WATTY PIPER was a pen name of Arnold Munk, an owner of the publishing firm Platt &amp;amp; Munk. Arnold Munk was born in Hungary and, as a child, moved with his family to Chicago. He later moved to New York, where he died in 1957. Arnold Munk used the name Watty Piper as both an author of children’s books and as the editor of many of the books that Platt &amp;amp; Munk published.
I love writing fiction and nonfiction for children, including prose and poetry. Three of my 20+ books have appeared in the Scholastic Book Clubs, and two have been featured selections of the Children’s Book of the Month Club. Several have been translated into other languages.
My recent picture books include Rain Forest Colors and Ocean Counting (named an Outstanding Science Trade Book for 2014 by the National Science Teachers’ Association), Love Is Real, Fright School, and Mirabel’s Missing Valentines. I also write and collaborate on holiday and seasonal pop-up books, including LEAVES and SHELLS.
I love finding humor in everyday life, and I’m fascinated by the natural world. Visitors to my backyard include rabbits, hawks, bears, foxes, chipmunks, squirrels, turkeys, deer, and many birds.
Dan Santat is both author and illustrator of The Guild of Geniuses (Arthur A Levine Books, 2004).which was a Society of Illustrators Original Art Show Selection and won the Los Angeles Society of Illustrators Bronze Medal for Book Illustration. In addition, Dan illustrated Rhea Perlman’s Otto Undercover series (Katherine Tegan Books/HarperCollins) and The Secret Life of Walter Kitty, written by Barbara Jean Hicks (Knopf Books for Young Readers, 2007). Find out more at www.dantat.com.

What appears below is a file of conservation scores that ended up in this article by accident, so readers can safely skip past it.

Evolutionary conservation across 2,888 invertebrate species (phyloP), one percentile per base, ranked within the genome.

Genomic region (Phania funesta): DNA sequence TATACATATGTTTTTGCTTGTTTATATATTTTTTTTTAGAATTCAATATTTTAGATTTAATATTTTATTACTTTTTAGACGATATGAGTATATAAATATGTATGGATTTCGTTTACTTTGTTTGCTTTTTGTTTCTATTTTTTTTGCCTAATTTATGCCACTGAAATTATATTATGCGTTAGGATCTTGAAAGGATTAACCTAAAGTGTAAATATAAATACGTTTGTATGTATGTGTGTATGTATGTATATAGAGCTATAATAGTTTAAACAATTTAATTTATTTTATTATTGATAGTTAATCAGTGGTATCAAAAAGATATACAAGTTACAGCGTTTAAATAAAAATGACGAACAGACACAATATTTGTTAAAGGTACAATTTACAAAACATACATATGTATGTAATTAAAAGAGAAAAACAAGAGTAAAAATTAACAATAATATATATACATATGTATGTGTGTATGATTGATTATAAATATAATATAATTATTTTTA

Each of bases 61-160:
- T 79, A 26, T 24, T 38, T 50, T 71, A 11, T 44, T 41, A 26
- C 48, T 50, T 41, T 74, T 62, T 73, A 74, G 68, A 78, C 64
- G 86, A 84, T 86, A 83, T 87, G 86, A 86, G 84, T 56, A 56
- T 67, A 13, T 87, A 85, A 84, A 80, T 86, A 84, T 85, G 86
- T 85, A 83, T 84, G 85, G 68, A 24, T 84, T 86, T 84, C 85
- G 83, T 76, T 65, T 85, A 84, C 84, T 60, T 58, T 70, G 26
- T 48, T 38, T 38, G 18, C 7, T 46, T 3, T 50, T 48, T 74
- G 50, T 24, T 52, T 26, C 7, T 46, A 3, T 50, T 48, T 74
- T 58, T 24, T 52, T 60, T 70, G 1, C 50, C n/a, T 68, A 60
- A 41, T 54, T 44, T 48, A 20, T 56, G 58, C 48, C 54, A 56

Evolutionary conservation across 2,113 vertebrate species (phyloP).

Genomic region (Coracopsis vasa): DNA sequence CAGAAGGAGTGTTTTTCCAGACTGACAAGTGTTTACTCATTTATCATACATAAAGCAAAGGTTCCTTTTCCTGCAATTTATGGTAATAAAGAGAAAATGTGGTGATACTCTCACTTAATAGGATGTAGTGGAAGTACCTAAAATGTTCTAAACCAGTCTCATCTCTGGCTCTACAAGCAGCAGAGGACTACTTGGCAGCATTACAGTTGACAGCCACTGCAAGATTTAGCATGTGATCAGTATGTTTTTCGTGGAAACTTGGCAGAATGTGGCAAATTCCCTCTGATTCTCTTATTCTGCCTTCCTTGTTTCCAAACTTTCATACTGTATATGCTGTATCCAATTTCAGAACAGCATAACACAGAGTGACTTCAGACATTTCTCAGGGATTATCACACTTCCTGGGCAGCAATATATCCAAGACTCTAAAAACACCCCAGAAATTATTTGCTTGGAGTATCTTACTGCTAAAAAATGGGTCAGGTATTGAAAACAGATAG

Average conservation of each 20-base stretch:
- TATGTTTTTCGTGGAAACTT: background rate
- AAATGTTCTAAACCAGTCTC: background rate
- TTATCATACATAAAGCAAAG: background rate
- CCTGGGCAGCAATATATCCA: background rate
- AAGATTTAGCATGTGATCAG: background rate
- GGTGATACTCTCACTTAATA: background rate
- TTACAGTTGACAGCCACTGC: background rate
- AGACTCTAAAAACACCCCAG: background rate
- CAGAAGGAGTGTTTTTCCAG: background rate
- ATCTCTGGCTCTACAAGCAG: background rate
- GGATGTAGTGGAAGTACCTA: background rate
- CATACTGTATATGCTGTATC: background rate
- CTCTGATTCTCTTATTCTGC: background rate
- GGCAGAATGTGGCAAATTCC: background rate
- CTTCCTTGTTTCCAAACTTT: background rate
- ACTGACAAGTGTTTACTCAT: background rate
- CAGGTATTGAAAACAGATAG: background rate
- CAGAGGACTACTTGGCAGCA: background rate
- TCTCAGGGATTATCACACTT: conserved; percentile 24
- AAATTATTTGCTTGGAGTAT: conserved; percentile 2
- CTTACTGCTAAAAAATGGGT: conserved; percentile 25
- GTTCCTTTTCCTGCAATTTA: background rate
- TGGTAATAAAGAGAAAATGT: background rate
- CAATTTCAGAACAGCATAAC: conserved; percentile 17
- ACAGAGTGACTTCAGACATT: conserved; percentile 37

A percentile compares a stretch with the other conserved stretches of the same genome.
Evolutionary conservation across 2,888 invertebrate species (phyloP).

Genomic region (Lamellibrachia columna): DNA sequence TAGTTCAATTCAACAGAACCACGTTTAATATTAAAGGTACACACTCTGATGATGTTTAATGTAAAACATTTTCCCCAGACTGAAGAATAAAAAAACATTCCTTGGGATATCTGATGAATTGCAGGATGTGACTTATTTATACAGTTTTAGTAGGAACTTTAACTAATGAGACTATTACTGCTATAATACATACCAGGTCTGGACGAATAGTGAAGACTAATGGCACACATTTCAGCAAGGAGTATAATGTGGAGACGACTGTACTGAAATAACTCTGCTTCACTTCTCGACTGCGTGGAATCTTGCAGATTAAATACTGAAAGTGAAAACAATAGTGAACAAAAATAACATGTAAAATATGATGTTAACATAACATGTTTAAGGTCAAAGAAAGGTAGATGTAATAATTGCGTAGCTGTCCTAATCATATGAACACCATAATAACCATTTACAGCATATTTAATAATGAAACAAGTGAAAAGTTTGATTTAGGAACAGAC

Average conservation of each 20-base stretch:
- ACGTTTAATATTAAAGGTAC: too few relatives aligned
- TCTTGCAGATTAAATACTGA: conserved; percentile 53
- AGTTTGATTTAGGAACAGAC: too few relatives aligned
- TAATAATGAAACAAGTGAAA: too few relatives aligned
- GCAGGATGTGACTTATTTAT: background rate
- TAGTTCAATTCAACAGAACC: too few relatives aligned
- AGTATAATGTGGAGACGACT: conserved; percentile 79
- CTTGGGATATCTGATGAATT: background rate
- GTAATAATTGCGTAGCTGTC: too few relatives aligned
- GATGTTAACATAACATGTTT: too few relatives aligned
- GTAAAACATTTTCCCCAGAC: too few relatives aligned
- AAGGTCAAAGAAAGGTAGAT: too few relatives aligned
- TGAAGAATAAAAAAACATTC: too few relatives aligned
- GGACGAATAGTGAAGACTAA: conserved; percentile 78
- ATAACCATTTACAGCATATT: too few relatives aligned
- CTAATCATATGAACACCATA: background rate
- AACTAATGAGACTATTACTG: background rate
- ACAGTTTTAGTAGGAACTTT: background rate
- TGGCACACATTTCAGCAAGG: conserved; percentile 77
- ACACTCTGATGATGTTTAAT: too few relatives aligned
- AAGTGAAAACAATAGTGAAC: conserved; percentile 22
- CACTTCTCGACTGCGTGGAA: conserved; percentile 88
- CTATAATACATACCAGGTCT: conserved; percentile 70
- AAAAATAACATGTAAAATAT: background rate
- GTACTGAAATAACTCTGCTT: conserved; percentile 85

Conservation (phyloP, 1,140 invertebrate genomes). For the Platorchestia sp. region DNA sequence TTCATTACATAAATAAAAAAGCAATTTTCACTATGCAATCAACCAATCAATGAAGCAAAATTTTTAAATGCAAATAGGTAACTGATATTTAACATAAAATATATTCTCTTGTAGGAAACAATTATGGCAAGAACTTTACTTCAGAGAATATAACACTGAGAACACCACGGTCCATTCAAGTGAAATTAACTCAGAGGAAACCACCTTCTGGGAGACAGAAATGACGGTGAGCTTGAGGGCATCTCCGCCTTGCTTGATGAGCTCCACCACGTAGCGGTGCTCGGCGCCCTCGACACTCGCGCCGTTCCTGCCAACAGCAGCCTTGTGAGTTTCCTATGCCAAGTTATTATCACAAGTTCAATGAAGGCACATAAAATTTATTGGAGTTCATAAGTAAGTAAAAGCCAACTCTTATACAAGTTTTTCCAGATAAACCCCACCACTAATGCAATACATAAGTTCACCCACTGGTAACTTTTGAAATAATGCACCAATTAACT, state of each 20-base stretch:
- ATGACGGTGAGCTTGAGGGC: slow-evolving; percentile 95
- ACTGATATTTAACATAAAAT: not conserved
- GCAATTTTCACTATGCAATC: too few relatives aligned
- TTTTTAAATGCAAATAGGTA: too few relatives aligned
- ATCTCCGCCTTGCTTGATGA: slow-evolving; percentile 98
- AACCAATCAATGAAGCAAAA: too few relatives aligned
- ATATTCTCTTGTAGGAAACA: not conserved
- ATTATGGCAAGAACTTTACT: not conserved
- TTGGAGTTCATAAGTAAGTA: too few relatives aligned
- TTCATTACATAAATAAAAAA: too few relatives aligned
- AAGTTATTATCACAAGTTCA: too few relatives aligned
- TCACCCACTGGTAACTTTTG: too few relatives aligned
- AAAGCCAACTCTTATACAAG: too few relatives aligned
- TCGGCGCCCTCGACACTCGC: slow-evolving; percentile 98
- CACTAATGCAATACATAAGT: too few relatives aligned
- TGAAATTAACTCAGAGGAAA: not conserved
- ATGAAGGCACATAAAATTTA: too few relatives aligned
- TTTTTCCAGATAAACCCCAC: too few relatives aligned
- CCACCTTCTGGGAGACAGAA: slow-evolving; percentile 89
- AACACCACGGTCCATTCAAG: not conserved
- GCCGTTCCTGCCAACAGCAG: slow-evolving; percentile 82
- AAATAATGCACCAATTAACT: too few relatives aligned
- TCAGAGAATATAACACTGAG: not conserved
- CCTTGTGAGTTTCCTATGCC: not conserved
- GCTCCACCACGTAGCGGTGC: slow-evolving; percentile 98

Born in a tiny town in the hills of Pennsylvania, Jill Howarth always wanted to be an artist. She graduated from Penn State University with a degree in graphic design and entered the corporate design world. As a senior designer and then art director at Hasbro Toys, she occasionally embellished product packaging with fun little drawings. More requests for these illustrations came her way and before she knew it, she was doing more drawing and less layout design. After leaving corporate life to start a family, she began freelancing, pursuing her passion for hand lettering and illustrating for the children’s market with clients such as American Greetings, Hallmark, Klutz, Penguin, Pottery Barn Teen, Scholastic, and more. Presently, she lives just west of Boston.
Celebrate the 90th anniversary of The Little Engine That Could with this all-time classic reillustrated by Caldecott Award-winning artist Dan Santat!
The kindness and determination of the Little Blue Engine have inspired millions of children around the world since the story was first published in 1930. Cherished by readers for ninety years, The Little Engine That Could is a classic tale of a little engine that, despite her size, triumphantly pulls a train full of wonderful things to the children waiting on the other side of a mountain.
This anniversary edition features the original text, all-new reimagined artwork and an introduction from Caldecott Medal-winner Dan Santat, and a special letter from Dolly Parton, award-winning singer-songwriter and founder of Dolly Parton’s Imagination Library.
The 90th anniversary celebrations continue with this charming original title featuring everyone’s favorite little train is the perfect book for bedtime.
The train yard’s still. There’s not a sound.
The setting sun glows all around.
After a day of play, Little Engine settles in to sleep . . . but when she hears a noise outside, she goes on a midnight ride, finding a certain someone who needs her help. Say “Good night” to Little Engine in this beautiful, rhyming picture book perfect for little ones at bedtime.